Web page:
evening to the colored people. " To see so many black faces
was affecting." They listened very attentively. Some wept.
The next Sabbath, May 15th, he preached his farewell sermon
at Mr. Paul's church, to a house crowded to overflowing.
Hundreds stood outside. Attention sat on every face ; and
when I came to take my leave, oh, what a sweet, unaffected
weeping. I believe there were few dry eyes. My own heart was
affected, and though I have parted from friends so often, yet I find
every fresh parting almost unmans me, and very much affects
my heart. Surely, a great work is begun in some souls at Ber-
mudas. Carry it on, O Lord, and if it be Thy will, send me to
this dear people again."
Detained over another Sabbath, he gave them another
weeping farewell. " Go where I would," he says, " upon the
least notice, houses are crowded, and the poor souls that fol-
low are soon drenched in tears." Though ready to die with
heat and straining, yet he was enabled to preach louder than
usual. " After service, when I lay down on the bed to rest,
many came weeping bitterly around me, and took their last
farewell. Though my body was very weak, yet my soul was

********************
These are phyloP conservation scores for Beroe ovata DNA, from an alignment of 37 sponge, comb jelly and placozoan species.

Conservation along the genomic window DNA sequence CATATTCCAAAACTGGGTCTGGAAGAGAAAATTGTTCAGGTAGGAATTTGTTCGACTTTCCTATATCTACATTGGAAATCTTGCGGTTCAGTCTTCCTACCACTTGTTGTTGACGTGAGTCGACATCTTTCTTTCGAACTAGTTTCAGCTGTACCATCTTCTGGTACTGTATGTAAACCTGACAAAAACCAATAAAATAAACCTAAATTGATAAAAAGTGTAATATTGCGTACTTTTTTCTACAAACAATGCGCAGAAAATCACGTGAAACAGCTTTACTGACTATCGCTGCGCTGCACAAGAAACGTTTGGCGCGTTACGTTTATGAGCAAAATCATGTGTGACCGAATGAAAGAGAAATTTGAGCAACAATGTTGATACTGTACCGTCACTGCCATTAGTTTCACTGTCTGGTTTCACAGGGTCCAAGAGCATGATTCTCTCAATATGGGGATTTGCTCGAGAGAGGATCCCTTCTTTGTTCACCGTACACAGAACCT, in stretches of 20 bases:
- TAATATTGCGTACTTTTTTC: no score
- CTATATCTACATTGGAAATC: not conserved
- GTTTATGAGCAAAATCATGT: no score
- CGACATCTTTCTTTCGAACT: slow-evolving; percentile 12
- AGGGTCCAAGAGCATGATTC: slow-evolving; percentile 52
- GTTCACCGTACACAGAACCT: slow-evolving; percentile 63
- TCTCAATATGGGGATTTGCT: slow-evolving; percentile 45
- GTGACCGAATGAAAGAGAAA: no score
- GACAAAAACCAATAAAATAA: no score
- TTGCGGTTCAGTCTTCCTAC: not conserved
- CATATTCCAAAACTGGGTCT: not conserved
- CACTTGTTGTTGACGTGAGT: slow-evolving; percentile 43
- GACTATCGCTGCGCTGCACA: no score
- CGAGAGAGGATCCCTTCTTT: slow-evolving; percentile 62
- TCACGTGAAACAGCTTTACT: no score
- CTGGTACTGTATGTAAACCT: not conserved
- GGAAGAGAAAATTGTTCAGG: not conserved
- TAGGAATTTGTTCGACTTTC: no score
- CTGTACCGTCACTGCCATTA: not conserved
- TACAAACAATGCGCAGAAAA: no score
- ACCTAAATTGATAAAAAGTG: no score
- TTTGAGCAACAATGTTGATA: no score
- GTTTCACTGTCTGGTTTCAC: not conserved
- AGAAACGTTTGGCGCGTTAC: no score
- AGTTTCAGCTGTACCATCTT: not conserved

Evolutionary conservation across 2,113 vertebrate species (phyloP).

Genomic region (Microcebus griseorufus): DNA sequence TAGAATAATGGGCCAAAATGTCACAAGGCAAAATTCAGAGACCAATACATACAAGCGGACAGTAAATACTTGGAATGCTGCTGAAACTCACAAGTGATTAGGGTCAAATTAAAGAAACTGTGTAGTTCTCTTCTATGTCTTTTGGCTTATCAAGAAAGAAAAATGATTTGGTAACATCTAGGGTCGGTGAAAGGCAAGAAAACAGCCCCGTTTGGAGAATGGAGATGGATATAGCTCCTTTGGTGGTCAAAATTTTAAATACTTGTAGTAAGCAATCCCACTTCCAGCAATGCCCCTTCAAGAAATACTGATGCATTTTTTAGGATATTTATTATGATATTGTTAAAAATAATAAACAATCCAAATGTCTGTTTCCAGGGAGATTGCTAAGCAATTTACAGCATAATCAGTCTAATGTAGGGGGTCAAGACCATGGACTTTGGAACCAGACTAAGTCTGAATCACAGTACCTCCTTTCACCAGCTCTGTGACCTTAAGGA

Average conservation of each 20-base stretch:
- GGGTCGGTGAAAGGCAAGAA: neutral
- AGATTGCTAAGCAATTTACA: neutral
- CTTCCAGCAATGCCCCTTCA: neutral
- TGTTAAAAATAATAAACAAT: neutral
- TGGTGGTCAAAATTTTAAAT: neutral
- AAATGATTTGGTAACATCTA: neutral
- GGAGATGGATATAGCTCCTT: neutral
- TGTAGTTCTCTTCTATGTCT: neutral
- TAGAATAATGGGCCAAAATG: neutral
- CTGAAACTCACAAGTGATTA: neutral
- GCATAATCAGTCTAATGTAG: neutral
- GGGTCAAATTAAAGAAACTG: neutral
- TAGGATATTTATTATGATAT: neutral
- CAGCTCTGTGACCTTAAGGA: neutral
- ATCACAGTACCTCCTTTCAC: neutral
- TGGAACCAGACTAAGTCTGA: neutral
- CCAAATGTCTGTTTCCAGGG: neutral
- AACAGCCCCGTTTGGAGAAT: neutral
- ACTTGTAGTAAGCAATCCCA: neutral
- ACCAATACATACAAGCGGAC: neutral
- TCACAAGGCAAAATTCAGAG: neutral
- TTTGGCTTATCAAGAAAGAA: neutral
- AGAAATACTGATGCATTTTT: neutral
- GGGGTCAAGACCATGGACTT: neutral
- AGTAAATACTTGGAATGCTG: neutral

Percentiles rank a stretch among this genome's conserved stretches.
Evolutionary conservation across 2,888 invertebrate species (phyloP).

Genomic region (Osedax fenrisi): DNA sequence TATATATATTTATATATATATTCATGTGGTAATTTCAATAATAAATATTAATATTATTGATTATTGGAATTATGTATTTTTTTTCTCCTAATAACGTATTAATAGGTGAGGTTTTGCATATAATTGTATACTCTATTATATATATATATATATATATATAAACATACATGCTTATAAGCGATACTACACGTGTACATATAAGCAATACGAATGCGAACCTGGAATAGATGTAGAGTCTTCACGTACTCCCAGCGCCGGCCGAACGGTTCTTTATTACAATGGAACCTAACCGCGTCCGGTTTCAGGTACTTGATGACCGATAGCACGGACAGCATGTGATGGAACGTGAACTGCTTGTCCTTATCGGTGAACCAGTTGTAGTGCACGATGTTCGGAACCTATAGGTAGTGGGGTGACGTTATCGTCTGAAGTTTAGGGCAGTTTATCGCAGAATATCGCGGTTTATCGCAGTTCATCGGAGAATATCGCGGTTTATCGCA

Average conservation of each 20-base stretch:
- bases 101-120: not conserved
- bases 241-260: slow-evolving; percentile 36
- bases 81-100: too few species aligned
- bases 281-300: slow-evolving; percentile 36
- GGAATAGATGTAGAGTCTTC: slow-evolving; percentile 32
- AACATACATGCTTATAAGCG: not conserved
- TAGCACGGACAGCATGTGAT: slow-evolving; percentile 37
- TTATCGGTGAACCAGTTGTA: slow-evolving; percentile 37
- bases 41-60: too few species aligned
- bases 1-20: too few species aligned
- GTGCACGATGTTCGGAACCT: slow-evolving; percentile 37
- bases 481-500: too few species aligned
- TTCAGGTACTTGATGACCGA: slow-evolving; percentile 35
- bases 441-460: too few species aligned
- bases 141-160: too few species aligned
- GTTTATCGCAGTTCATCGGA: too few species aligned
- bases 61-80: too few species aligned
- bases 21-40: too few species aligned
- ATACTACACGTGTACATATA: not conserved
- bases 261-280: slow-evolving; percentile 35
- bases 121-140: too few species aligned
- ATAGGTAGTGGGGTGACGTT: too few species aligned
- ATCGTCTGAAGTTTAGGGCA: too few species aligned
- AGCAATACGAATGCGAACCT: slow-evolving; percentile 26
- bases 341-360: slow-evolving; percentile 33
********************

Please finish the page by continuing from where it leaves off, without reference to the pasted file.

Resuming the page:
full of comfort. Abundance of prayers and, blessings were put
up for my safe passage to England, and speedy return to Ber-
mudas again. God willing, I intend visiting these dear people
Hi'ehlv appreciating 1 hi? services, they loaded him down with
254 LIFE OF WHITEFIELD.
provisions, and raised by private voluntary contributions over
one hundred pounds sterling. This, besides aiding him in
paying the Orphan House debt, enabled him to make a hand-
some remittance to his dear wife, whom he had left at Bethesda
Urged to return to England, and dreading, in his feeble
health, to go back to America at that season of the year, early
in June, 1748, he sailed for England on board of " The Betsy."
After a pleasant voyage of some thirty days, he reached Eng-
land July 5, 1748. Chased and fired at three times one day by
a large French vessel, once he says, " We gave up all for lost.
But the vessel turning her course, the captain announced, ' the
danger is over.' " The captain gave Whitefield a free passage,
but he was not allowed to preach on board. This, he says,
" may spare my lungs, but it grieves my heart." He read
prayers daily. His health was somewhat improved.*
* During this voyage, he completed his abridgment of Law's Serious Call, and